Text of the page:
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Marmota marmota 

Scope: Global
Language: English
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Taxonomy [top]

Kingdom Phylum Class Order Family
Animalia Chordata Mammalia Rodentia Sciuridae

Scientific Name: Marmota marmota (Linnaeus, 1758)
Regional Assessments:
Common Name(s):
English Alpine Marmot
French Marmotte des Alpes
Spanish Marmota Alpina
Synonym(s):
Mus marmota Linnaeus, 1758

Assessment Information [top]

Red List Category & Criteria: Least Concern ver 3.1
Year Published: 2016
Date Assessed: 2016-02-18
Assessor(s): Cassola, F.
Reviewer(s): Amori, G.
Contributor(s): Herrero, J., zima, j. & Coroiu, I.
Justification:
Global and European regional assessment: Least Concern (LC)
EU 28 regional assessment: Least Concern (LC)

The species is listed as Least Concern because it is not threatened at present. Subspecies marmota is common within at least parts of its range and has no major threats. However, subspecies latirostris has a restricted range and small population, and should be monitored and protected.
Previously published Red List assessments:

Geographic Range [top]

Range Description:The Alpine Marmot is endemic to Europe. Its core range extends through the Alps of France, Italy, Switzerland, Germany, Austria and Slovenia. Isolated subpopulations are found in the Pyrenees, Massif Central, Jura, Vosges, Black Forest, Apennines, High Tatras, and Romanian Carpathians. A number of these isolated subpopulations (those in the Pyrenees, Massif Central, Jura, Vosges, Black Forest, and Apennines, and eastern Alps) are the result of introductions. The marmot has inhabited the Alps and High Tatras continuously since the end of the last Ice Age, and was reintroduced to the Romanian Carpathians (three attempts in 1973, the third attempt was successful). It occurs as two subspecies: M. m. marmota in the Alps (and most introduced subpopulations) and M. m. latirostris in the High Tatras. A hybrid population exists in the Low Tatras, the result of introductions of both subspecies. Likewise populations in the Apennines are hybrids of both subspecies. It occurs at altitudes of 600-3,200 m (Preleuthner 1999).
Countries occurrence:
Native:
Austria; Germany; Italy; Liechtenstein; Poland; Slovakia; Slovenia; Switzerland
Reintroduced:
Romania
Introduced:
Andorra; France; Spain
Additional data:
Lower elevation limit (metres):600
Upper elevation limit (metres):3200
Range Map:Click here to open the map viewer and explore range.

Population [top]

Population:M. m. marmota is abundant in at least parts of its core range in the Alps, although some subpopulations may be under threat (e.g. in the Jura and in Germany). Reported population densities for M. m. marmota range from 24-36 individuals per 100 hectares (Gran Paradiso, Italy) to 40-80 individuals per 100 hectares (Tessin, Switzerland). In Romanian Carpathians, the population is estimated at 1,500 individuals. It is known from three areas in Romania: Retezat, Fagaras and Rodna. In Retezat and Fagaras the populations are stable; in Rodna the population is very small and is threatened by poaching (Popescu and Murariu 2001, Botnariuc and Tatole 2005). Subspecies M. m. latirostris has a restricted range (it occurs at higher elevations in a small region of the High Tatras) and is considered to be rare and threatened (Preleuthner 1999).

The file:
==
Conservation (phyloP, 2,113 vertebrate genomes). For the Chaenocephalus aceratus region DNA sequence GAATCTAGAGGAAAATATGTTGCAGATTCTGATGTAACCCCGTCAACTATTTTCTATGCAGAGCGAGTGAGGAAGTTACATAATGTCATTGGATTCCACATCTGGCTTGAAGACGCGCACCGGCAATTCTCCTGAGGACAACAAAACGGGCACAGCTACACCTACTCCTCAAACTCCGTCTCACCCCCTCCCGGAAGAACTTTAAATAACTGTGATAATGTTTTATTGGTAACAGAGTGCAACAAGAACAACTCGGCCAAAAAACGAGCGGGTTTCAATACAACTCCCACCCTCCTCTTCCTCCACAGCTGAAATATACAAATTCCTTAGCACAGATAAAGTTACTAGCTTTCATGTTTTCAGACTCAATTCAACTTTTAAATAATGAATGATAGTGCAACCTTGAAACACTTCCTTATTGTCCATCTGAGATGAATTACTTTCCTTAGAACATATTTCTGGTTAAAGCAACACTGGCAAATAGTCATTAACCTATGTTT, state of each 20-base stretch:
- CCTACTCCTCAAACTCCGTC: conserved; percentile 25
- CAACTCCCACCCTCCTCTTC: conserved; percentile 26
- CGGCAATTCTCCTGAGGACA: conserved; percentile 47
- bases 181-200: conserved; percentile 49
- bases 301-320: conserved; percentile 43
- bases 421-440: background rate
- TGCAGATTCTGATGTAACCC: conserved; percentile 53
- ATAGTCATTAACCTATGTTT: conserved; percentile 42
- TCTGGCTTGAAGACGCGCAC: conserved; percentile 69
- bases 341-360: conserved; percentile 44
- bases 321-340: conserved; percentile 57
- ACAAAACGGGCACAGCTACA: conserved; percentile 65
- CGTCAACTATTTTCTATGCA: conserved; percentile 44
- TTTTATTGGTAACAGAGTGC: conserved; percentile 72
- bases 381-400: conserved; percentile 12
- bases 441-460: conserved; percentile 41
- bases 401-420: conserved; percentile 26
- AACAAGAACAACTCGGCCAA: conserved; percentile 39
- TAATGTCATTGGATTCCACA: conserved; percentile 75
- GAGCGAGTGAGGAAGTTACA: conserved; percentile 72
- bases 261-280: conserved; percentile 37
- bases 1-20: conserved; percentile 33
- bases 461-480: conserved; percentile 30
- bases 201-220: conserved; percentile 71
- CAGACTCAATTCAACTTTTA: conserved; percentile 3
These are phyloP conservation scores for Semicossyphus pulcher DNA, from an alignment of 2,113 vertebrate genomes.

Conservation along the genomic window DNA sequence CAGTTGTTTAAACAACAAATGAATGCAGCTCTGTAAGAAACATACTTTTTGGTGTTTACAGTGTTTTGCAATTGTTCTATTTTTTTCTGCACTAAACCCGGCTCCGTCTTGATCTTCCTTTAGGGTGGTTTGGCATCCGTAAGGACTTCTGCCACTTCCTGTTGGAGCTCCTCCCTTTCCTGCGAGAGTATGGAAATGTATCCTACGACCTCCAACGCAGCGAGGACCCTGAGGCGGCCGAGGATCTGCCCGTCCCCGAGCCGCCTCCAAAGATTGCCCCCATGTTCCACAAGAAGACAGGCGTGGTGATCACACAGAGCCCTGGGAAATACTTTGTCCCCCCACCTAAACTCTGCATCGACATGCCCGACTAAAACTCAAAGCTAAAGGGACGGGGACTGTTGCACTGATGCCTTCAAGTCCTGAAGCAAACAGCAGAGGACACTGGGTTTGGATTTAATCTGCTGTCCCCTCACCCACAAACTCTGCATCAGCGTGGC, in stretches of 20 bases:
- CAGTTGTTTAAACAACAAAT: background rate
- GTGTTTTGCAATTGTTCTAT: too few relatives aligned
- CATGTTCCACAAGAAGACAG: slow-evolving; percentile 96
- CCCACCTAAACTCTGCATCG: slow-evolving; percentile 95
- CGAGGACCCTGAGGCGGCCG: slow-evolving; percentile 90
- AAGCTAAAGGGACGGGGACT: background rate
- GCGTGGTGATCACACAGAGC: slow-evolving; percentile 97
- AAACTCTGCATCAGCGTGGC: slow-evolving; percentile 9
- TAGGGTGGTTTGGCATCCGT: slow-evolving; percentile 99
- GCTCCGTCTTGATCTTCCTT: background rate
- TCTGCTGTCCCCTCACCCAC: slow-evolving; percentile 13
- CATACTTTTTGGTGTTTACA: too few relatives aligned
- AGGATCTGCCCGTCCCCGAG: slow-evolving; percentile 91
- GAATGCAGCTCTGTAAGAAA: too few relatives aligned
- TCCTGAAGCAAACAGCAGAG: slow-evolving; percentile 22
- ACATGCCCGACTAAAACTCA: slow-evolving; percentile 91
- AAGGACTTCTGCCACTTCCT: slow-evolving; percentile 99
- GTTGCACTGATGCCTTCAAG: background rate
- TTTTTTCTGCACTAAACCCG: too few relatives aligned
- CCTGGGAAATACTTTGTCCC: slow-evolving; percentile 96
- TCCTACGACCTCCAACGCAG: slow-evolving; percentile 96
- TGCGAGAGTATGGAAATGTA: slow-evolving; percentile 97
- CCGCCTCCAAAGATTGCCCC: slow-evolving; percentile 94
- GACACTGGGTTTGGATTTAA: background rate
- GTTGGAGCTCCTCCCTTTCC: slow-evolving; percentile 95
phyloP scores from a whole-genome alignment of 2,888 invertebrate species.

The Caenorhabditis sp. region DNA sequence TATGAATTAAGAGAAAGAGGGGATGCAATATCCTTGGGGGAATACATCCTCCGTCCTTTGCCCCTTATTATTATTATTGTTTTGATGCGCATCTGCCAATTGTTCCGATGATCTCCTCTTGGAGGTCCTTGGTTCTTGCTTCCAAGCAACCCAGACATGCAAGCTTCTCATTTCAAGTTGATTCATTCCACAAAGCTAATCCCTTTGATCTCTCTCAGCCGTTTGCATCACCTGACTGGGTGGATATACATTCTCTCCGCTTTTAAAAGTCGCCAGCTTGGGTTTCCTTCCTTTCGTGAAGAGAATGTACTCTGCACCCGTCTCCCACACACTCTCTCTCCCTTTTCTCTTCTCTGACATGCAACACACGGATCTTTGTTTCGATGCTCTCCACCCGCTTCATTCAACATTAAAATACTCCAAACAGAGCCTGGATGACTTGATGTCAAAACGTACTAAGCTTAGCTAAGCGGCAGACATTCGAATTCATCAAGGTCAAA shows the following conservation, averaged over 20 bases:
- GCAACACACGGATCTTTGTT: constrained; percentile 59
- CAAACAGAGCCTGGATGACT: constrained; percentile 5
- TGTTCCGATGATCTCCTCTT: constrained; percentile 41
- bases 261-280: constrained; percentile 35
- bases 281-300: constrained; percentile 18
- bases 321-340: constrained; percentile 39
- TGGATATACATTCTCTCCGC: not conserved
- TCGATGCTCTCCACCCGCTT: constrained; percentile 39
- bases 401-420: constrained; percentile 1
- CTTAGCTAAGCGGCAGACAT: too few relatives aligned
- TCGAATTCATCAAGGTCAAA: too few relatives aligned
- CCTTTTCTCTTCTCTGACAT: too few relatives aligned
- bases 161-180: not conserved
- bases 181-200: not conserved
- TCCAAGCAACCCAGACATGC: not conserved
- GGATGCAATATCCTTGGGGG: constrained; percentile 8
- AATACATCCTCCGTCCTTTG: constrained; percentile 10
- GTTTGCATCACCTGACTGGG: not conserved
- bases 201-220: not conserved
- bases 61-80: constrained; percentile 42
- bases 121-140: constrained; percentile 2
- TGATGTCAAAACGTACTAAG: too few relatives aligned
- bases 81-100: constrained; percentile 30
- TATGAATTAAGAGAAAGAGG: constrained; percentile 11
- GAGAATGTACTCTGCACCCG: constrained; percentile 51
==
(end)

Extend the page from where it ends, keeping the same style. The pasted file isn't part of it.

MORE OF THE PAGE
Current Population Trend:Stable
Additional data:
Population severely fragmented:No

Habitat and Ecology [top]

Habitat and Ecology:It inhabits alpine meadows and high-altitude pastures, typically on south-facing slopes from 1,200-3,000 m (although it is occasionally found at lower altitudes). Colonies inhabit deep burrow systems in alluvial soil or rocky areas (Preleuthner 1999). It has a herbivorous diet, primarily composed of green parts of grasses, sedges, and herbs (Krapp 1978).
Systems:Terrestrial
Generation Length (years):6-7
Congregatory:Congregatory (and dispersive)

Threats [top]

Major Threat(s): Marmots were previously hunted for meat, fur, and fat (which was used for cosmetics and medicines). Hunting continues today, but is primarily a leisure activity (Preleuthner 1999). In Slovenia and Austria, hunting levels are sustainable, but in Austria at least populations living below the timberline are threatened by loss of open habitats through abandonment of high-altitude cattle grazing (Spitzenberger 2002, B. Kryštufek pers. comm. 2006). Hybridisation with introduced M. m. marmota is a potential future threat to remaining pure-bred populations of M. m. latirostris in the High Tatras.

Conservation Actions [top]

Conservation Actions: The species occurs in a number of national parks within its range. It is listed under Appendix III of the Bern Convention. Subspecies latirostris requires strict protection in Slovakia and Poland.

Citation: Cassola, F. 2016. Marmota marmota. The IUCN Red List of Threatened Species 2016: e.T12835A510082. . Downloaded on 11 December 2017.
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